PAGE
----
He is talking about you. In God's eyes, you are IT. You are not holding a space for someone "better" to come along. You are a BIG deal to God. Let's look at Psalm 139 verses 1 – 18:
You have searched me, Lord,
and you know me.
You know when I sit and when I rise;
you perceive my thoughts from afar.
You discern my going out and my lying down;
you are familiar with all my ways.
Before a word is on my tongue
you, Lord, know it completely.
You hem me in behind and before,
and you lay your hand upon me.
Such knowledge is too wonderful for me,
too lofty for me to attain.
Where can I go from your Spirit?
Where can I flee from your presence?
If I go up to the heavens, you are there;
if I make my bed in the depths, you are there.
If I rise on the wings of the dawn,
if I settle on the far side of the sea,
even there your hand will guide me,
your right hand will hold me fast.
If I say, "Surely the darkness will hide me
and the light become night around me,"
even the darkness will not be dark to you;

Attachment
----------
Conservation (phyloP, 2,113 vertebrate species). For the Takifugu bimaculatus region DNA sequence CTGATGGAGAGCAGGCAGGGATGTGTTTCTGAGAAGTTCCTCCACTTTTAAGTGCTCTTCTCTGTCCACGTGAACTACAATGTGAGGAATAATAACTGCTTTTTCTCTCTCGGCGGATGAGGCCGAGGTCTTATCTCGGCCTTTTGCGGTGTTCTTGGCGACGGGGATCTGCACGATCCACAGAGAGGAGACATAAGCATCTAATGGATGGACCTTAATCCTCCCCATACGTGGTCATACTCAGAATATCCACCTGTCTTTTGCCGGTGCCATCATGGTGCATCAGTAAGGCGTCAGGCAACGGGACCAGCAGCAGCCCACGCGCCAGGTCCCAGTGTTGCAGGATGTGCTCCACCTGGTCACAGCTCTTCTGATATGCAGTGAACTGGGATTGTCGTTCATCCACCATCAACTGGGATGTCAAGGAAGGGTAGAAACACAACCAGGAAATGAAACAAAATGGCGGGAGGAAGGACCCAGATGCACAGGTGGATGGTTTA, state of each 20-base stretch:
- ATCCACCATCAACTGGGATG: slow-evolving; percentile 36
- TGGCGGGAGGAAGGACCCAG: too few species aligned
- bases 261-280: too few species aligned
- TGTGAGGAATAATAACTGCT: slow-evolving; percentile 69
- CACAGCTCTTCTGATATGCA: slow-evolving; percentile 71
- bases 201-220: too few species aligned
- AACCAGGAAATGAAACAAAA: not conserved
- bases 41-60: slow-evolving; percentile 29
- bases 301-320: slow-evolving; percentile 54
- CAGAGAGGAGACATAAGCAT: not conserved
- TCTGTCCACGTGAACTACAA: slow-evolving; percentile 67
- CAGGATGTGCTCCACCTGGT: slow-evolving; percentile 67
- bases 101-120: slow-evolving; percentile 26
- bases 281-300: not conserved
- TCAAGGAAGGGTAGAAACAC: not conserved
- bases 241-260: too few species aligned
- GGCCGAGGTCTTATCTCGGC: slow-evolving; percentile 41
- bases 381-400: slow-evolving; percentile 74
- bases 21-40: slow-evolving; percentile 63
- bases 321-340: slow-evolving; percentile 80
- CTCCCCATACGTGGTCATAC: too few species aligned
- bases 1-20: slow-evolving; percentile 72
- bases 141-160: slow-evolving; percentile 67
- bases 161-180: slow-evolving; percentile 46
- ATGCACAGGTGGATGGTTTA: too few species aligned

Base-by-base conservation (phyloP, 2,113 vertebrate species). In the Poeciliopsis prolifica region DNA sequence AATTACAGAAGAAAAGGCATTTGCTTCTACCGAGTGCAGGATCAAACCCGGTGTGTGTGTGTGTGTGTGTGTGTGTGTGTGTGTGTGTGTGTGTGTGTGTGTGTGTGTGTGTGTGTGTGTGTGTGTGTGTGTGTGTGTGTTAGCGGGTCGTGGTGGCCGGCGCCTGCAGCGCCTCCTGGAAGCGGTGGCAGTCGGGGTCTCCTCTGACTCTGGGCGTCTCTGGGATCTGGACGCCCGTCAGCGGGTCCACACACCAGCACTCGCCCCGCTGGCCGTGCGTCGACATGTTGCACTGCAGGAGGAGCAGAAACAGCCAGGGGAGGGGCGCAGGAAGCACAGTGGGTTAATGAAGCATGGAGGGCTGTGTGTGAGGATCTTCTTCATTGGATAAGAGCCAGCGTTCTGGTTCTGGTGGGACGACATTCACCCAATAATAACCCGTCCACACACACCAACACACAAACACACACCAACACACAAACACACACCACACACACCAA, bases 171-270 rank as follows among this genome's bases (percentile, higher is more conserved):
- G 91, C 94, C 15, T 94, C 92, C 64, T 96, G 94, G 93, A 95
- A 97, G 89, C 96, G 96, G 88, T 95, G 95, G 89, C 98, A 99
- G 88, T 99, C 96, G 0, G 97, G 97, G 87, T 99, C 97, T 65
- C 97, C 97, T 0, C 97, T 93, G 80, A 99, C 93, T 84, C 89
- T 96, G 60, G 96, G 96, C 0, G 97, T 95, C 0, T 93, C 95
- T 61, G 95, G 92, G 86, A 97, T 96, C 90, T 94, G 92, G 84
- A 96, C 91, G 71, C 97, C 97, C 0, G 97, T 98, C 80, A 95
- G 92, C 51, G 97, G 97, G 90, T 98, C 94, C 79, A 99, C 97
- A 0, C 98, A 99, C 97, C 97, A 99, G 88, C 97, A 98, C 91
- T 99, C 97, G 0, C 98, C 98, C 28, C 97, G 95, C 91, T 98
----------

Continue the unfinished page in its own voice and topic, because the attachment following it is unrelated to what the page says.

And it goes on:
the night will shine like the day,
for darkness is as light to you.
For you created my inmost being;
you knit me together in my mother's womb.
I praise you because I am fearfully and wonderfully made;
your works are wonderful,
I know that full well.
My frame was not hidden from you
when I was made in the secret place,
when I was woven together in the depths of the earth.
Your eyes saw my unformed body;
all the days ordained for me were written in your book
before one of them came to be.
How precious to me are your thoughts, God!
How vast is the sum of them!
Were I to count them,
they would outnumber the grains of sand—
when I awake, I am still with you.
Talk about intimacy! The psalmist is describing a God who sees you.
A forgotten woman and the One who sees
Consider the story of a pregnant housemaid. This woman had been forced to sleep with her boss and she later has to flee mistreatment at the hands of his wife. Alone, with nowhere to turn, the woman wanders around in a desolate place. When she feels like she is at the end of her rope, God shows up and tells her he is going to increase her descendants so much that they will be too numerous to count. In those days, having generations of offspring was considered a blessing. It was an honour, a sign of God's favour and signified a secure future and living legacy. Here she was, a virtual nobody in terms of her position and power in the household, and now the God of the Universe talking to her.